signed int x= -5; unsigned int y=x;
what is the value of y? and how?
It depends on the maximum value of the
Thus y = x + ((232 − 1) + 1) = 232 − 5 = 4294967291.
In a 2's complement platform, which most implementations are nowadays,
-5 = ~5 + 1 = 0xFFFFFFFA + 1 = 0xFFFFFFFB = 4294967291.
From the C99 standard:
So you'll be looking at, effectively,
This just happens to mean that the twos-complement representation is used unchanged as an unsigned integer, which makes this very fast on most modern computers, as they use twos-complement for signed integers.
The value of
When you convert signed integer value to unsigned type, the value is reduced modulo 2^N, where N is the number of value-forming bits in the unsigned type. This applies to both negative and positive signed values.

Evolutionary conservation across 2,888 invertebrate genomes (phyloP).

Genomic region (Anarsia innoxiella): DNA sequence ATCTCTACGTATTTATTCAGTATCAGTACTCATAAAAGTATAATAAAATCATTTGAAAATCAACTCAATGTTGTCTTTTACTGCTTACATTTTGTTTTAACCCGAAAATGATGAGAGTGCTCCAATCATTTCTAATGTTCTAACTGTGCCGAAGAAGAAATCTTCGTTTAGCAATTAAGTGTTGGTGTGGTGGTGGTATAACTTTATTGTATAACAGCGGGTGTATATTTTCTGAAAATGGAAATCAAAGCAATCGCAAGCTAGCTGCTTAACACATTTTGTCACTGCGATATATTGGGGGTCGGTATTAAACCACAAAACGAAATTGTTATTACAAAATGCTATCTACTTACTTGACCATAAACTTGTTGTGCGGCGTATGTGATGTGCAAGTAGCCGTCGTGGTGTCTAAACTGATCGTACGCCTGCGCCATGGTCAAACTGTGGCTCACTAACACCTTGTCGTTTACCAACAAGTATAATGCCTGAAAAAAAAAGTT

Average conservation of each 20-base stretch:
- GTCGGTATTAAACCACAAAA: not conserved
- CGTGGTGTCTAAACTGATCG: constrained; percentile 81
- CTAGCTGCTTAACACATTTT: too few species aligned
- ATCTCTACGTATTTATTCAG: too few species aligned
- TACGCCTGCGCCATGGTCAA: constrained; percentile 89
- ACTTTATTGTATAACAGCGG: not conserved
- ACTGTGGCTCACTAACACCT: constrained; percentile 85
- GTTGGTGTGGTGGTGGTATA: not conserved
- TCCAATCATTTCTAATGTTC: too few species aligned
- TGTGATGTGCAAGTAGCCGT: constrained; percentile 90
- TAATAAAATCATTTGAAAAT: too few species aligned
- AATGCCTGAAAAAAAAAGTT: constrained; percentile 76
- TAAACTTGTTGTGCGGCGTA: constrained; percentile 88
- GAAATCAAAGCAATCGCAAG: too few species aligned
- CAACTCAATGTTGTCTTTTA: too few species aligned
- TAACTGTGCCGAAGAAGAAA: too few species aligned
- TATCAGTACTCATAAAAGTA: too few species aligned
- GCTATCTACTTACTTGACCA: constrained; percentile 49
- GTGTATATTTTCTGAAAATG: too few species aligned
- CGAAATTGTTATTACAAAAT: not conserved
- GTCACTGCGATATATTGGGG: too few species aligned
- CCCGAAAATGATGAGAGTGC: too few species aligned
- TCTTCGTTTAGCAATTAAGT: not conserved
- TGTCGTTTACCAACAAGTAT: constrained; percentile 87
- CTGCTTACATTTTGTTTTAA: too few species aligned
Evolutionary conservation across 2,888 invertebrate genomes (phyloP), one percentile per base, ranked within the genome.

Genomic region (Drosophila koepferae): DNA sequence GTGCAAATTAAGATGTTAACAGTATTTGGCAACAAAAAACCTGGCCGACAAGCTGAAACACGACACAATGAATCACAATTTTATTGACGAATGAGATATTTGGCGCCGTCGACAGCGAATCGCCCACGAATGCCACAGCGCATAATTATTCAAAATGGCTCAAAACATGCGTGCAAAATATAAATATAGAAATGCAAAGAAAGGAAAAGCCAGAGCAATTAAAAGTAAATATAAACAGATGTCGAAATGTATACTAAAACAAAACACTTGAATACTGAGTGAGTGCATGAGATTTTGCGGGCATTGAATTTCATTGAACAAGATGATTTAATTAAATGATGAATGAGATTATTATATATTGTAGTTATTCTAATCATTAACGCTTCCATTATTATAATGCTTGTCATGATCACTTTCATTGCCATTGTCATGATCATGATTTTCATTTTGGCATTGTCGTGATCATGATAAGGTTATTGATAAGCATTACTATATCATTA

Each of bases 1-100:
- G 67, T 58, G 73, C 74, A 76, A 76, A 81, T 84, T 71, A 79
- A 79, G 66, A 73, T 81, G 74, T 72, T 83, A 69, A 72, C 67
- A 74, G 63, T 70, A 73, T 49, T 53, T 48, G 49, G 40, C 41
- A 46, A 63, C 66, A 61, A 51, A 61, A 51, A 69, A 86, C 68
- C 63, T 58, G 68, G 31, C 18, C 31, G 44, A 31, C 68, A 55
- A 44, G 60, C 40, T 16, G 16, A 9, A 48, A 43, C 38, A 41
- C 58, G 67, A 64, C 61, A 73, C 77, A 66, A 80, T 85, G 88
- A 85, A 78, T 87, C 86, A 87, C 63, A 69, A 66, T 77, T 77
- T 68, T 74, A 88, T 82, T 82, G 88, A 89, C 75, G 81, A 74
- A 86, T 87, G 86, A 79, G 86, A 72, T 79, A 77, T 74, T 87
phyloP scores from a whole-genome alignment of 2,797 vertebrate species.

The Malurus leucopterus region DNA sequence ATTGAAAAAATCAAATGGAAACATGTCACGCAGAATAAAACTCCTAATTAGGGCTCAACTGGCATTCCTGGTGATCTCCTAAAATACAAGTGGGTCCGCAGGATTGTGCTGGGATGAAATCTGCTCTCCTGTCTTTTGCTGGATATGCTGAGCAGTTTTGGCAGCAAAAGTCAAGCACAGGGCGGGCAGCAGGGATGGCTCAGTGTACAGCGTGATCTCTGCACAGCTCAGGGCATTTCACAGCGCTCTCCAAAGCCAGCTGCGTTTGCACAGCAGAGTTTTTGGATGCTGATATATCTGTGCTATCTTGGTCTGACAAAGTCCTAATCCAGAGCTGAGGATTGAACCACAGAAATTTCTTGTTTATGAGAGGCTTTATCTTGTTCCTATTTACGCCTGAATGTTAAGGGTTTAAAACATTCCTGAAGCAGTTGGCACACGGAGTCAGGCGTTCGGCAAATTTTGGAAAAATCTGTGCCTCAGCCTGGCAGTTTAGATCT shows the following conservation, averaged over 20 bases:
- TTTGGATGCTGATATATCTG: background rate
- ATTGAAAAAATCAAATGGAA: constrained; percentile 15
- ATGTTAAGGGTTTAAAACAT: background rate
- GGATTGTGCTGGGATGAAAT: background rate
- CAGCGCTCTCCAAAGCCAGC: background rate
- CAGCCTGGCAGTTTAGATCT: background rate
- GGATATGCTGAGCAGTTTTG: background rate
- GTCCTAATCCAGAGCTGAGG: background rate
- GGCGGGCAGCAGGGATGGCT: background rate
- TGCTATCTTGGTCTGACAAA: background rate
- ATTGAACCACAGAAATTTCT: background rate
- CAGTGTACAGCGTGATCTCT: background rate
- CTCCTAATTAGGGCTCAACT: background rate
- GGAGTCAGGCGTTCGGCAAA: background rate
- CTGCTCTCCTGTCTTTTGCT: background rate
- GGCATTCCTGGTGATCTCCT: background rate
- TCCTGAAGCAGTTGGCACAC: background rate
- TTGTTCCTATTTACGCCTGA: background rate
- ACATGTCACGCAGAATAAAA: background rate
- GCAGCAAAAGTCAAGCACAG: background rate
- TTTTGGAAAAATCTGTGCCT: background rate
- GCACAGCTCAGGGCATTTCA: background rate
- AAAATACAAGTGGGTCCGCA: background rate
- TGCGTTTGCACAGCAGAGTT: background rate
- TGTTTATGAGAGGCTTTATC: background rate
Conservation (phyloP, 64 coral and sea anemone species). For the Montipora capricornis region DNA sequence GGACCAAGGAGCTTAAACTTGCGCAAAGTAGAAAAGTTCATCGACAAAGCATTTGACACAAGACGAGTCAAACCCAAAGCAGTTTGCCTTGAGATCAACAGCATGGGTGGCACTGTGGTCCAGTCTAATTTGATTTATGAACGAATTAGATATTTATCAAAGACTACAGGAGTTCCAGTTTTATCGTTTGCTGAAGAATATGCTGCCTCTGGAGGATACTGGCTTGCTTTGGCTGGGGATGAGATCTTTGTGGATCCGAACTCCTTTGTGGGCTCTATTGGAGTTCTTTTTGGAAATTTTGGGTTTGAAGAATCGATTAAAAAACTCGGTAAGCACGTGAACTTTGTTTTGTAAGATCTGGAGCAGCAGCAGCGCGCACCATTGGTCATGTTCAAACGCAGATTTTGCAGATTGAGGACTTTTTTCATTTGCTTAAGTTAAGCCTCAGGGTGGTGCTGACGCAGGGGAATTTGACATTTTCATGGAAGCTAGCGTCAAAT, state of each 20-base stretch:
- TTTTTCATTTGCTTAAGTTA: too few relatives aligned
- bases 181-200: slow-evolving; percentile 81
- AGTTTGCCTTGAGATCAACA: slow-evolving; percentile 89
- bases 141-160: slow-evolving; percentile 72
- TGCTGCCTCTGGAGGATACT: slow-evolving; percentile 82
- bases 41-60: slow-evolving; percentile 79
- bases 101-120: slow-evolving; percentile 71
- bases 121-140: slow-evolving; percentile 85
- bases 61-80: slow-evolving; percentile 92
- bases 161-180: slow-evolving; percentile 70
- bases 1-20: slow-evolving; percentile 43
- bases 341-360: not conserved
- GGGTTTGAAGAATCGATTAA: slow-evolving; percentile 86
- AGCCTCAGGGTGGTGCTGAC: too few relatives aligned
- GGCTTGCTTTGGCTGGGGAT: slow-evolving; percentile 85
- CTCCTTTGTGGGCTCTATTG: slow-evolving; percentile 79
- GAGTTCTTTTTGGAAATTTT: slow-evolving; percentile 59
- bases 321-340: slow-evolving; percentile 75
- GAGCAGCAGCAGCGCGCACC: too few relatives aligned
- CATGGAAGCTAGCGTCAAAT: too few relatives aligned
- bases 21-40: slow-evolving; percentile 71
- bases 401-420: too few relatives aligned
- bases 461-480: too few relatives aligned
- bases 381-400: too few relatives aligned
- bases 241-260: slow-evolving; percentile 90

If you are converting from signed type to unsigned type of the same size, the above means that positive signed values remain unchanged (
Signed values are typically stored as something called two's complement:
This means that the actual representation of the numbers -5 and 4294967291 in memory (for a 32 bit word) are identical, e.g:
The contents of x is copied verbatim, i.e. bitwise to
the value of
It's important to note what happens when casting to a larger type. A signed value that is cast to a larger signed value will be sign-extended. This will not happen if the source value is unsigned, e.g.:
or analogically if you don't want the sign extension to occur: